Hastings Half Marathon Extreme Ironing Race Review
Twenty minutes to go – where is everyone? I’m stood next to the St Michael’s Hospice tent, having just had a general phaff, dropping my bag off and having a loo stop. Pre-race nerves and all that..
I put my rucksack on. It’s got an ironing board attached to the back and spot Stav and Jo – we’re on. The team’s all gathering. Tom has apparently already gone to find a place amongst the starters. The rest of us fight our way through the crowd, led by Stav, looking for a space (despite there being a modest 4,000 or so runners, the Hastings Half always feels overly crowded at the start). We settle around the 10 minute mile starter spot, surrounded by fun runners (a familiar place for Jo and I) – the serious runners are ahead of us.
The first Extreme Ironing Half Marathon is about to commence – we are no longer half marathon fun runners, we are now Steam, Ultraglide, Water Tank, Planchita, Mrs Steam, Hotwire, Flex, Mrs Hotwire and Fe.
Time for a quick photo or two, then we hear the starters horn. We’re off!
Which with two or three thousand people in front of you means walking to the start. We build to a very slow job and run over the start line. The commentator gives us a shout out and the crowd roars. It’s spine tingling stuff. We have can lots of “he’s carrying an ironing board!” and “Oh look, she’s got a washing basket”, in reference to Jo’s back-mountain basket.
There are more shouts of support and we wait to the crowd and we hear the first (of many) cries, “you can do mine if you like mate!”
We’re soon at the bottom of Harley Shute Road, the steepest hill of the course, barely half a mile in. Lots of runners go straight to walking pace, by we press on trying to maintain our steady jogging pace. I it’s a steep, but short hill – I know that the real killer is ahead.
Once over the main hill, we settle in to an easy pace and I spot a mate John who lives in the area and gives me a shout. It’s the thing I love about running in my old hometown, just bumping into people from my past. I then see another old mate Phill, who’s running with his wife Emma. Like me, he ran the Hastings Half last year and we often seem to bump in to each other.
We approach the roundabout at the top of Crowhurst Road and again the support gives us a surge of adrenaline. It also means a little respite from the hills and we have a bit of downhill approaching the first water station, manned by the town’s Scouts. It’s welcome refreshment as it’s a hot day for a half marathon.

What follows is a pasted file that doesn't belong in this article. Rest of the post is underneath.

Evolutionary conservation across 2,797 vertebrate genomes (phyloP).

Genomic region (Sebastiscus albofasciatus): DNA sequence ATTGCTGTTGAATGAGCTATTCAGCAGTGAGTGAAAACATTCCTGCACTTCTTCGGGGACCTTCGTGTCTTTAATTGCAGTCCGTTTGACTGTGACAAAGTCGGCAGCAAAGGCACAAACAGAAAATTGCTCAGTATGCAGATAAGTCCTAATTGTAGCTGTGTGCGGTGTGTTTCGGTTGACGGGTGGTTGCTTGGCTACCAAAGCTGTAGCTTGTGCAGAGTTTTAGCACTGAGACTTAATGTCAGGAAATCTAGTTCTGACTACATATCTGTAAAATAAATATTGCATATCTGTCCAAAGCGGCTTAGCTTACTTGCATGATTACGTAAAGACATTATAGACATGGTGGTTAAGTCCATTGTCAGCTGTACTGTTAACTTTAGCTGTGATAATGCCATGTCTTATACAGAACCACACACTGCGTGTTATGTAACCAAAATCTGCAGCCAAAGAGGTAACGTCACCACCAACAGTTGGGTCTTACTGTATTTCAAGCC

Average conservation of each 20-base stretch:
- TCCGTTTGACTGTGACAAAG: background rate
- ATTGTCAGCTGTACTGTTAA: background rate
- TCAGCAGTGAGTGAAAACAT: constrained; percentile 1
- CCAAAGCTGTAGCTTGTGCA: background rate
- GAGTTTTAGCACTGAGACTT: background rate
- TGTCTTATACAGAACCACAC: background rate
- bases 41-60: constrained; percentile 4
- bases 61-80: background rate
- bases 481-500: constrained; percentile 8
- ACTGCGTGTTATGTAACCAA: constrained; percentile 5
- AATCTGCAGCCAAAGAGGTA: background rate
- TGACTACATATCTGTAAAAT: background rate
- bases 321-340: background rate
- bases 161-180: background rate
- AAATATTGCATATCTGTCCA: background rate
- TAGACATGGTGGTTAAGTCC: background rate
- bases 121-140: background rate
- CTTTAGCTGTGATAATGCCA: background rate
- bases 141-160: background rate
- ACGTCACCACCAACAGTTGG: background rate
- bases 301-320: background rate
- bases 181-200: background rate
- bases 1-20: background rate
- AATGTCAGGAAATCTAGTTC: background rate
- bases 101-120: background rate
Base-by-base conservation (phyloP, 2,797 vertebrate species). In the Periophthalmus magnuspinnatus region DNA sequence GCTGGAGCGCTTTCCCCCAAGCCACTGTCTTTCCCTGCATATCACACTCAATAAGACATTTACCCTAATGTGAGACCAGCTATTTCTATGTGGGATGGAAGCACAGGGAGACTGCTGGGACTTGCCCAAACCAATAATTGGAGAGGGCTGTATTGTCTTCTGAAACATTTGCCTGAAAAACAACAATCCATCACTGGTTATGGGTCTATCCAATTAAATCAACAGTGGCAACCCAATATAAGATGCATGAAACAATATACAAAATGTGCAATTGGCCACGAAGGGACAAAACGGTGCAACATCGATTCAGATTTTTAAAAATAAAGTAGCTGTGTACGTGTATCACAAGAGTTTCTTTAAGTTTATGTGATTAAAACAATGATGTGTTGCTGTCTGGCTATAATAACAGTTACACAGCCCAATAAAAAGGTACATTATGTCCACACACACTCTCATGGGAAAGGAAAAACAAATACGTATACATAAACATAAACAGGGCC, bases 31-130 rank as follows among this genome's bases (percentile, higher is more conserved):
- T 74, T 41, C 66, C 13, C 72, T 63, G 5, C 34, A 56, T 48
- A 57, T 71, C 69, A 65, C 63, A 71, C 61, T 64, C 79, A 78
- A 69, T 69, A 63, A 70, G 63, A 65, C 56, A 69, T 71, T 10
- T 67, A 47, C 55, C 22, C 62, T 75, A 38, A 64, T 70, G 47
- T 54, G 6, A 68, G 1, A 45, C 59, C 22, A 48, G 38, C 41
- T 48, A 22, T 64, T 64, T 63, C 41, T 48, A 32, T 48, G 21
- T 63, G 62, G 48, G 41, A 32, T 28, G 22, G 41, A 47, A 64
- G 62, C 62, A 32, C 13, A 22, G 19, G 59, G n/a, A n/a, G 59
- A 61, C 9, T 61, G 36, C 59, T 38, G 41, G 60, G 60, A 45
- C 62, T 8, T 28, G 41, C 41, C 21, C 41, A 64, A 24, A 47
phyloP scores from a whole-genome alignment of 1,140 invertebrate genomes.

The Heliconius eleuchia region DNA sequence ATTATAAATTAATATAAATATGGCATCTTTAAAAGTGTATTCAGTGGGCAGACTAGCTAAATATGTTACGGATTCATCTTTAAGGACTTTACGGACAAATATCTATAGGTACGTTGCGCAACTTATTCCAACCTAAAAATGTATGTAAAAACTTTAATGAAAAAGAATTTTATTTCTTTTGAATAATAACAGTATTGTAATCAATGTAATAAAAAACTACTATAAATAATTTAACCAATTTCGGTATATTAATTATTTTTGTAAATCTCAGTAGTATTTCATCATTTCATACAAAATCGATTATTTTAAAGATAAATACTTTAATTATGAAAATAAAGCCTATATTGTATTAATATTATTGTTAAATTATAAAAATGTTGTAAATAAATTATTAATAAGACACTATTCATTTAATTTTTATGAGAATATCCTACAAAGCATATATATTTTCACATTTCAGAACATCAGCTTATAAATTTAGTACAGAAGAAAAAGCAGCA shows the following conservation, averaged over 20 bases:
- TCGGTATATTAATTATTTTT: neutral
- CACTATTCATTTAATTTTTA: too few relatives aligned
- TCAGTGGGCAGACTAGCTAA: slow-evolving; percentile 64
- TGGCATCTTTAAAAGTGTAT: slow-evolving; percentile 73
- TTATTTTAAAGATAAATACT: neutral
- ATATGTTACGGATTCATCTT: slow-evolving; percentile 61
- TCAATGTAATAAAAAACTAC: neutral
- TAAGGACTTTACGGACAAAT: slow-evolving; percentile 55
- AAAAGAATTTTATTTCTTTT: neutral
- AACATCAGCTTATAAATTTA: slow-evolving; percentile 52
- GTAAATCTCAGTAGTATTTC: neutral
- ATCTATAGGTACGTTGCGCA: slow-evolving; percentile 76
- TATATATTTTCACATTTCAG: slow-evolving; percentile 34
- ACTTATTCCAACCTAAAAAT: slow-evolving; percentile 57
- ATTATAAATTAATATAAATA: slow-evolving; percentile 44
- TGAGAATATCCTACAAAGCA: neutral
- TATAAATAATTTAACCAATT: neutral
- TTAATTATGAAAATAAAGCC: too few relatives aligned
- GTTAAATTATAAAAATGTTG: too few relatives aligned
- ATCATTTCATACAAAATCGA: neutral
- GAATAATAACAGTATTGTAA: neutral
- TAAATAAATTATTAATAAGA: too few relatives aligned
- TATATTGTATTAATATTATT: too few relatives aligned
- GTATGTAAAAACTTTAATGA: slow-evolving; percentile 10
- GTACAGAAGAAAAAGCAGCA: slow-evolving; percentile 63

Then it’s on to Queensway. The real dragging beast of a hill. Essentially this is the town’s bypass, so there are no houses here – and therefore very little support. I’d been very pleasantly surprised how easy the start had been, but the real work starts here. I can no longer see Ultraglide’s bobbing ironing board in front of me – he’s going for a time. The other non-board carrying competitors, like Flex and Planchita are nowhere to be seen either. We’ll run our own race.
We approach the intersection for Napier Road and there are more supporters here and we get shouts of encouragement as we slog up the hill (I know from memory that we’re only about half way). “How long is this hill?” says an exasperated Mrs Steam. “A bit of a way to go yet,” I reply, thinking honesty’s the best policy when your other half is running with a laundry basket strapped to her back.
Then, finally, the Ridge approaches and we know that we’ve done the main hill. There are lots of supporters here and we get more encouragement – as much for wearing a St Micheal’s Hospice vest as carrying an ironing board. It feels like we’ve broken the back of the race. I feel a little tired, but OK. Thankfully, I’m not getting any rubbing or discomfort from carrying the board – those practice sessions getting the rigging right have paid off.
The Ridge is a long road that runs along the top of the town, effectively a single lane bypass. It has the odd incline, but is nowhere near as tough as Queensway. Getting on this part of the course means that we’re not too far from our first ironing station.
We pass the 6 mile point, but it feels like we’ve run further, but paradoxically time has gone really quickly.
We approach the Conquest Hospital and it’s here that I have a poignant moment thinking about my mum, who was admitted here almost a year ago, when her secondary cancer had taken hold. In those dark days visiting her, I ran home to Guestling, where my folks lived, to get some fresh air and think. Running is great for that.
As we pass the Kings church, the support again is superb. They’ve all made cardboard signs offering encouraging messages to runners.